It didn’t earn half as much money as fellow 80s family films like Who Framed Roger Rabbit? (1988) or E.T. The Extra-Terrestrial (1982), but for some reason, it seems anyone who was a kid in 1985 can quote The Goonies by heart.
From its opening sequence, where a police chase introduces the characters with aplomb, to the interplay between the child leads and the scary wish-fulfilment of the booby-trapped hunt for treasure, this is one childhood favourite that stands up to repeat viewings.
The Goonies are a group of teens and pre-teens from a small seaside community. There’s Mikey (Sean Astin), the everykid; Mouth (Corey Feldman), the clown; Data (Jonathan Ke Quan), the James Bond wannabe; Brandon (Josh Brolin), Mikey’s older brother; and Chunk (Jeff Cohen), whose name says it all.
The gang’s existence is threatened by a group of greedy developers planning to turn Mikey’s house into a golf course, so when the kids find a treasure map in Mikey’s attic, they know it’s up to them to save their homes.
Heading out in search of the treasure, the group is joined by Brandon’s would-be girlfriend Andy (Kerri Green) and her smart-mouthed pal, Stef (Martha Plimpton).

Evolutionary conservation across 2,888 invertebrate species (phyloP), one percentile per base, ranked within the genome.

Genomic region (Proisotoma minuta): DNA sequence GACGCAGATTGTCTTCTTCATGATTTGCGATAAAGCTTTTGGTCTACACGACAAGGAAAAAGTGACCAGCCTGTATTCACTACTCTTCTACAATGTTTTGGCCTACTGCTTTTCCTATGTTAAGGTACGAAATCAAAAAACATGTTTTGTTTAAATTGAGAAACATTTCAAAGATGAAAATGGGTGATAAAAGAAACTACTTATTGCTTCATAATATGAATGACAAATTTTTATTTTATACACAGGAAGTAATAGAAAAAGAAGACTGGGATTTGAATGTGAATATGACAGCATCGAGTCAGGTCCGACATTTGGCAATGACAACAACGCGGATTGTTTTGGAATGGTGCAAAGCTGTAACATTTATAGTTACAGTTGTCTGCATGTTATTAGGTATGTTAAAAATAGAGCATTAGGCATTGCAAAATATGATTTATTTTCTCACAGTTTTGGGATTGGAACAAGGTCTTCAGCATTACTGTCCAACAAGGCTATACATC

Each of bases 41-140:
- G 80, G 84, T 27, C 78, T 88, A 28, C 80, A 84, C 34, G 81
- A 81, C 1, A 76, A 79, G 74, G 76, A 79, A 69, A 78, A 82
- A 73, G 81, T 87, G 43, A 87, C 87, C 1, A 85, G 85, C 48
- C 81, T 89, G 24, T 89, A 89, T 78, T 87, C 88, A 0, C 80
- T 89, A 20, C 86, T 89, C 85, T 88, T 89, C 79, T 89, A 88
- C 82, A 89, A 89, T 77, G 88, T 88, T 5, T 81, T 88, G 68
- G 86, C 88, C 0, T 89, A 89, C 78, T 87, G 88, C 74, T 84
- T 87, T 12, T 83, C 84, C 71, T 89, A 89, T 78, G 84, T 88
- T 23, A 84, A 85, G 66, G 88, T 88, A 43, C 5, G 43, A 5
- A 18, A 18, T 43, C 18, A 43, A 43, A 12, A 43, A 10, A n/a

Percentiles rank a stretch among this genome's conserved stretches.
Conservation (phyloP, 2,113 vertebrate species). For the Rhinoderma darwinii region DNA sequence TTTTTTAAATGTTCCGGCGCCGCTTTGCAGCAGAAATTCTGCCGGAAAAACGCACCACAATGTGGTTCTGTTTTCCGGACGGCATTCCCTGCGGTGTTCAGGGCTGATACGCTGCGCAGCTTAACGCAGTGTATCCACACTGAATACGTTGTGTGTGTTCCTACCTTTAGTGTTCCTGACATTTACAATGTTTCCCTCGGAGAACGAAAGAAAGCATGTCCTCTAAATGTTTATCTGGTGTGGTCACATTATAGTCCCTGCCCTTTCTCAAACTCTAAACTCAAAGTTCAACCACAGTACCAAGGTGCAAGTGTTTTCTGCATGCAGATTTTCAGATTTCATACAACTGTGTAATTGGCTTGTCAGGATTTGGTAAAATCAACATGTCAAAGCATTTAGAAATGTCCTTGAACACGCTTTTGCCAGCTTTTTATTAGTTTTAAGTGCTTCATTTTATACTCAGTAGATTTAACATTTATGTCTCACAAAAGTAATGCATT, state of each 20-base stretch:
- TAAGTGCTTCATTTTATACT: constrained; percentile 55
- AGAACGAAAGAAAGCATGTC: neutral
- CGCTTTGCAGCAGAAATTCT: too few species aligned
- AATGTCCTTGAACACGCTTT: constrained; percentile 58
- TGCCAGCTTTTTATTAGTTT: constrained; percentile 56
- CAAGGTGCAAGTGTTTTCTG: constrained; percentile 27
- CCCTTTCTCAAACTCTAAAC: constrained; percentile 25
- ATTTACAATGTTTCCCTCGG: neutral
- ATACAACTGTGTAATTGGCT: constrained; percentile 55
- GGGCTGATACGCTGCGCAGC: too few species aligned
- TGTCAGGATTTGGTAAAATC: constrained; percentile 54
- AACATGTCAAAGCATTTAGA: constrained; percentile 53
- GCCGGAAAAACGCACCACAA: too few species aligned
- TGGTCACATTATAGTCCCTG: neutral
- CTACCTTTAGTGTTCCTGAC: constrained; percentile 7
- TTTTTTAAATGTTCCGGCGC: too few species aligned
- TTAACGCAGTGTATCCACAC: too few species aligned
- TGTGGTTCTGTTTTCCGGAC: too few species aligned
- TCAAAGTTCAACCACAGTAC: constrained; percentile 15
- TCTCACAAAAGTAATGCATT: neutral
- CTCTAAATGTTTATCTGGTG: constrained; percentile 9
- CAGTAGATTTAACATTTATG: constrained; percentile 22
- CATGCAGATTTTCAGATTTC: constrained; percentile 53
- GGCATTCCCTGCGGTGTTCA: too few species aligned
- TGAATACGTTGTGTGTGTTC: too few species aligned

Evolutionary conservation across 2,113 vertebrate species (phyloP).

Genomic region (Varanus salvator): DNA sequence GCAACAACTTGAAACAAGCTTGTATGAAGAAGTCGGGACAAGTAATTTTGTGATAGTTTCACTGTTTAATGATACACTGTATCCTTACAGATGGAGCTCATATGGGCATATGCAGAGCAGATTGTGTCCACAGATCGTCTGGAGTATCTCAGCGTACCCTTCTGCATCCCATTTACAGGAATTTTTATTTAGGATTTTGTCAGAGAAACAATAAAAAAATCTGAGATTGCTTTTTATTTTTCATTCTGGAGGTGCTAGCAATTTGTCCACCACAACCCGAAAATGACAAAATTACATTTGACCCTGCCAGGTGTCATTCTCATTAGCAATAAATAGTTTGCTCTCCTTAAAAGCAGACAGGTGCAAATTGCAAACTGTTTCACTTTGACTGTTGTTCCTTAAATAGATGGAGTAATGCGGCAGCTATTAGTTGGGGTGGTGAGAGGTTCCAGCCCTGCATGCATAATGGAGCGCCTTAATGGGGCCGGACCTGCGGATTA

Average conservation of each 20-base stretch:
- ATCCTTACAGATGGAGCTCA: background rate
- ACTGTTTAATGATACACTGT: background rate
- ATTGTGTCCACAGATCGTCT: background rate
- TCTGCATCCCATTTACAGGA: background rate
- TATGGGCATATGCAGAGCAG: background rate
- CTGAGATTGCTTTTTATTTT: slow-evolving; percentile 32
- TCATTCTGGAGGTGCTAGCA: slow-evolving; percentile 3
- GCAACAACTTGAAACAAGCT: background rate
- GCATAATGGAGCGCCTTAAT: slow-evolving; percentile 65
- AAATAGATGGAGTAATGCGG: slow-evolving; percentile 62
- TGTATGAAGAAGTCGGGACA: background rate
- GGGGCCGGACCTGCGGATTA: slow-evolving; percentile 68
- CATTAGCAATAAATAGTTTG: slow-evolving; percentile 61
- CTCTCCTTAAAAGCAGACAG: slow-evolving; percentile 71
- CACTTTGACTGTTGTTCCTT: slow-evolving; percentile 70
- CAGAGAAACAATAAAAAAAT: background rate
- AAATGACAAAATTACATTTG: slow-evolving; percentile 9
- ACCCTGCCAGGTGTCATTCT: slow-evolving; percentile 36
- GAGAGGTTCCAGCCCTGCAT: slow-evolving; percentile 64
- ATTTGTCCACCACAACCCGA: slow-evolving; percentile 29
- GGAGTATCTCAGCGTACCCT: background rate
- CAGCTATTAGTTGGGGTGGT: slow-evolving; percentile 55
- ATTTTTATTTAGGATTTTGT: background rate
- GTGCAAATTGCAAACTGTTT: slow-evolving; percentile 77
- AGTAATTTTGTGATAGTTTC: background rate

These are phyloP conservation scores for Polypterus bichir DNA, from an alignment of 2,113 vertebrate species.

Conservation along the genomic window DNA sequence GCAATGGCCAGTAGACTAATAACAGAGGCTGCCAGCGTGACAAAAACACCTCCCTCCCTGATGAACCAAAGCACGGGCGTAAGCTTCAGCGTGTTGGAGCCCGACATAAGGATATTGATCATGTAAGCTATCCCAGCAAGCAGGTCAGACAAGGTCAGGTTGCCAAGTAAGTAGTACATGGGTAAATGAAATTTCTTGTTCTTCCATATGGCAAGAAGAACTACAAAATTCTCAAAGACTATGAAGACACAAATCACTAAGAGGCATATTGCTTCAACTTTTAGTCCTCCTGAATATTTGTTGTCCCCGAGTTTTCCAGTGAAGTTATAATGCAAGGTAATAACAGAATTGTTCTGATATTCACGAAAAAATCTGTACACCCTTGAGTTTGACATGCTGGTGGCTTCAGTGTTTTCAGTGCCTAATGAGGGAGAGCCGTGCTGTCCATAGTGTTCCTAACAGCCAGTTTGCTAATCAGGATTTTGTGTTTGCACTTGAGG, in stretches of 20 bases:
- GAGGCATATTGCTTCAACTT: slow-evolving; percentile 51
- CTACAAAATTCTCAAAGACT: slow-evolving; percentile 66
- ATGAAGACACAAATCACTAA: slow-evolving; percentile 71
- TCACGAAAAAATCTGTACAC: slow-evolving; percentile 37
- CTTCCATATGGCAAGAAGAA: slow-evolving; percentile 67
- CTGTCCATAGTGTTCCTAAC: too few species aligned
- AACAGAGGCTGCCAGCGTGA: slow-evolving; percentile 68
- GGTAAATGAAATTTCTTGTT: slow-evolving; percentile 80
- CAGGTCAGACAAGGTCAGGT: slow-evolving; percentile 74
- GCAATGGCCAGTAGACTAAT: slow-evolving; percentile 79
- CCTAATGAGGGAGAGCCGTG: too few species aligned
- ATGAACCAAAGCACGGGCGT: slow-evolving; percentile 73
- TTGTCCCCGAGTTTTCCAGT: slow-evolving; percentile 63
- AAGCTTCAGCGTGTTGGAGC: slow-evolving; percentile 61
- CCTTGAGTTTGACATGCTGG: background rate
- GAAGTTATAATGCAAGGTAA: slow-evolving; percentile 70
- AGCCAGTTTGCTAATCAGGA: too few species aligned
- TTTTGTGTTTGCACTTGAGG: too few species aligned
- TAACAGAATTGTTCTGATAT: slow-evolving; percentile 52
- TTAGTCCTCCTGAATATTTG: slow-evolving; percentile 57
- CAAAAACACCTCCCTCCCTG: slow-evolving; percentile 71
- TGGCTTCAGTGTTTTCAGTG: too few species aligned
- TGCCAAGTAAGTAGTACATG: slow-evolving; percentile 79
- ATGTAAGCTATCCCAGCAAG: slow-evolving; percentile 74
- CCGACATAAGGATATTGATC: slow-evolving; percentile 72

The Goonies’ search leads them into dangerous underground caves peppered with hidden tunnels, baffling puzzles and a string of “booty traps”. And as if that weren’t enough danger, the gang is also pursued by criminal matron Mama Fratelli (Anne Ramsey) and her escaped convict sons Jake (Robert Davi) and Francis (Joe Pantoliano).
Luckily for the Goonies, Mama Fratelli has another son, Sloth (John Matuszak), a deformed outcast with a big heart and a strong frame (and a taste for Baby Ruths). Even with Sloth’s help, the Goonies have a hard road ahead if they’re going to escape with the treasure. They’ll be lucky enough to escape with their lives.
The movie had a pedigree ranging from The Little Rascals to Raiders of the Lost Ark (1981), a thrilling adventure with a healthy dose of pre-teen comedy.
It also had the talents of three future A-list Hollywood directors: Richard (Lethal Weapon) Donner directed, Chris (Home Alone) Columbus wrote the script and Steven (insert mega-hit of your choice here) Spielberg provided the original story.
It may not have been E.T., but The Goonies was still a sizeable success. And if you have any doubt about the movie’s staying power, go ask that 80s child when he or she last watched it. Every generation has its guilty pleasures. They have The Goonies.
We have just one issue. Never EVER call a character in a kid’s movie ‘One-Eyed Willie’. It just isn’t right . . .
Lawrence “Chunk” Cohen
Clarke “Mouth” Devereux
Andrea “Andy” Carmichael
Ricky “Data” Wang
Jonathan Ke Quan
Lotney “Sloth” Fratelli
Mary Ellen Trainor